Hence, the prophet Isaiah’s message was to motivate the frustrated people to sustain their hopes and keep their faith in God. He reminded them about their years of ignoring their covenant with God which had brought their world crashing down around them leaving their hopes dashed. There was assurance that God had an awesome plan for them. Because of God’s great love, mercy and forgiveness for His chosen people, they would return home, their land would be restored and their relationship with God would be reestablished. So as Christians we should draw our strength and hopes from this message to inspire ourselves that this pandemic will pass over. We need to correct our attitude of indifference towards religion and begin to do the will of God. God still loves us, and He is ever merciful. God is forever near to us, let us be near to Him.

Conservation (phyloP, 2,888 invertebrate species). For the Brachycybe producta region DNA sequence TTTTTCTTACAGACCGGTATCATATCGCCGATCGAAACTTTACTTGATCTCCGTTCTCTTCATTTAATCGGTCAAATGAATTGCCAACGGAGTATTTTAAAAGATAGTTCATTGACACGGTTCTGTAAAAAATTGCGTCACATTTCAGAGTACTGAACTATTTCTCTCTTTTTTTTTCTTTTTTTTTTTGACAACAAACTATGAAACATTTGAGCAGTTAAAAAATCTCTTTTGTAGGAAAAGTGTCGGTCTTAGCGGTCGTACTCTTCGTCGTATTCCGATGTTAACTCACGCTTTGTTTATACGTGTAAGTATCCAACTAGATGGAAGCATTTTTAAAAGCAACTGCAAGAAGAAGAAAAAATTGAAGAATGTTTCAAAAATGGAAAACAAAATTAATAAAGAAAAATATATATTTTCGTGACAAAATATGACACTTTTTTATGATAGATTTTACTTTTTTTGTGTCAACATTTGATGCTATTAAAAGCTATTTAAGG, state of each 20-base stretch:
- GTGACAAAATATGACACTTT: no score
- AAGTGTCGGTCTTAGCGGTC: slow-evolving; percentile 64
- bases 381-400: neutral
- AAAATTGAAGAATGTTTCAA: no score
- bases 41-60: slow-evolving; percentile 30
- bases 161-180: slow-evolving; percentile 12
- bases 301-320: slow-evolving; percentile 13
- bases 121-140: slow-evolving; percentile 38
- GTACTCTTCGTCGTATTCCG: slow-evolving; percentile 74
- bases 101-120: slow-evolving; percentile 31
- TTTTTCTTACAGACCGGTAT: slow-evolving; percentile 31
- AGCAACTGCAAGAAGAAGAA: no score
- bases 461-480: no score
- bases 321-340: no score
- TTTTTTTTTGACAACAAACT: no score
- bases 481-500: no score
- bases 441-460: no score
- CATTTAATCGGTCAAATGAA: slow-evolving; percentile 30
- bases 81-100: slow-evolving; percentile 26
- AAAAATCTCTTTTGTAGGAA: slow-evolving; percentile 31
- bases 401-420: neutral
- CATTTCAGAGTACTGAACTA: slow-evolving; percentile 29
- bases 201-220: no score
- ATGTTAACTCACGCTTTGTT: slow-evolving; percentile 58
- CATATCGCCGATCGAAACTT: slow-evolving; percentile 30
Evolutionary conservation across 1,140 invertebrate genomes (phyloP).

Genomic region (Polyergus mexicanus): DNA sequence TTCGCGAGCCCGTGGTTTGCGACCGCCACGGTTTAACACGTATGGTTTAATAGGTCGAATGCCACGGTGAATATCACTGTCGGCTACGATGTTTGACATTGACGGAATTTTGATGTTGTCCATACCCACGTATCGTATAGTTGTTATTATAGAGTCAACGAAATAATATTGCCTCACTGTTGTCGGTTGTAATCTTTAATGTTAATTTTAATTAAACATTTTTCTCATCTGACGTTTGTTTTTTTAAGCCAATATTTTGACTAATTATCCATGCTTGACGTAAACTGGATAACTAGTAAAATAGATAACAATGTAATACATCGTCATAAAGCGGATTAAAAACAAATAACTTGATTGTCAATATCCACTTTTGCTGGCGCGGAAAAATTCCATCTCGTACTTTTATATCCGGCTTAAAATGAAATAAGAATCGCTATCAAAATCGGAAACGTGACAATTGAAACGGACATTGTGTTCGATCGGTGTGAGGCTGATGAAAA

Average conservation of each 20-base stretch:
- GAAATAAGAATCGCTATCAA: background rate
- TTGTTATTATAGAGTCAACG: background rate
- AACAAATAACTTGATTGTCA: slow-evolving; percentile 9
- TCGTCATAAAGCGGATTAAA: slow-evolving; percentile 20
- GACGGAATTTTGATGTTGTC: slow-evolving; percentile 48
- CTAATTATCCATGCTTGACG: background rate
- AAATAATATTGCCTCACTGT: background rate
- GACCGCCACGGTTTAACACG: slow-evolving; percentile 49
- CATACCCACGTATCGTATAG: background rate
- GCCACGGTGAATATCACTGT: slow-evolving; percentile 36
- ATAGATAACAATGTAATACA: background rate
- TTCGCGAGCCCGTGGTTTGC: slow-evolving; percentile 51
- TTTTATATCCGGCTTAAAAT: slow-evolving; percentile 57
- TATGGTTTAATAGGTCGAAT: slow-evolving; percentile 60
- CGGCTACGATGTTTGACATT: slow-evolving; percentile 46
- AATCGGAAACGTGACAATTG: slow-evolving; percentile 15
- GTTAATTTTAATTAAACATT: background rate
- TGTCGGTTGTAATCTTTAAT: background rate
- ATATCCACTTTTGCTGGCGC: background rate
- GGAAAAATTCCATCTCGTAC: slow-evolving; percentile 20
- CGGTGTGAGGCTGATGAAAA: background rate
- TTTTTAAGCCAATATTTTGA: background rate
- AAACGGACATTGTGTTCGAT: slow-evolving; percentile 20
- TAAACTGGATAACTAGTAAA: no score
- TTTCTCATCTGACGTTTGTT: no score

Apostle Paul faced with the threat of death, (because he most probably wrote this letter from prison cell in Rome-AD 61-63), expressed his zeal to continue to do the will of God come what may. He intimately indicated the difference between God’s perspective and ours. He refused to state his stance whether to die or to live: his goal was to do the will of God and follow the divine design for his life. He, therefore, becomes an example to how the grace of God operates in our lives. His wishes were subordinates to the needs and service to the people. As Christians we should learn from Paul as to how to live our lives becoming committed witnesses to Christ in our world today regardless of the challenges confronting our lives. Our focus should be on the mission of Christ and our goal should be doing the will of God. Living the grace of God day by day.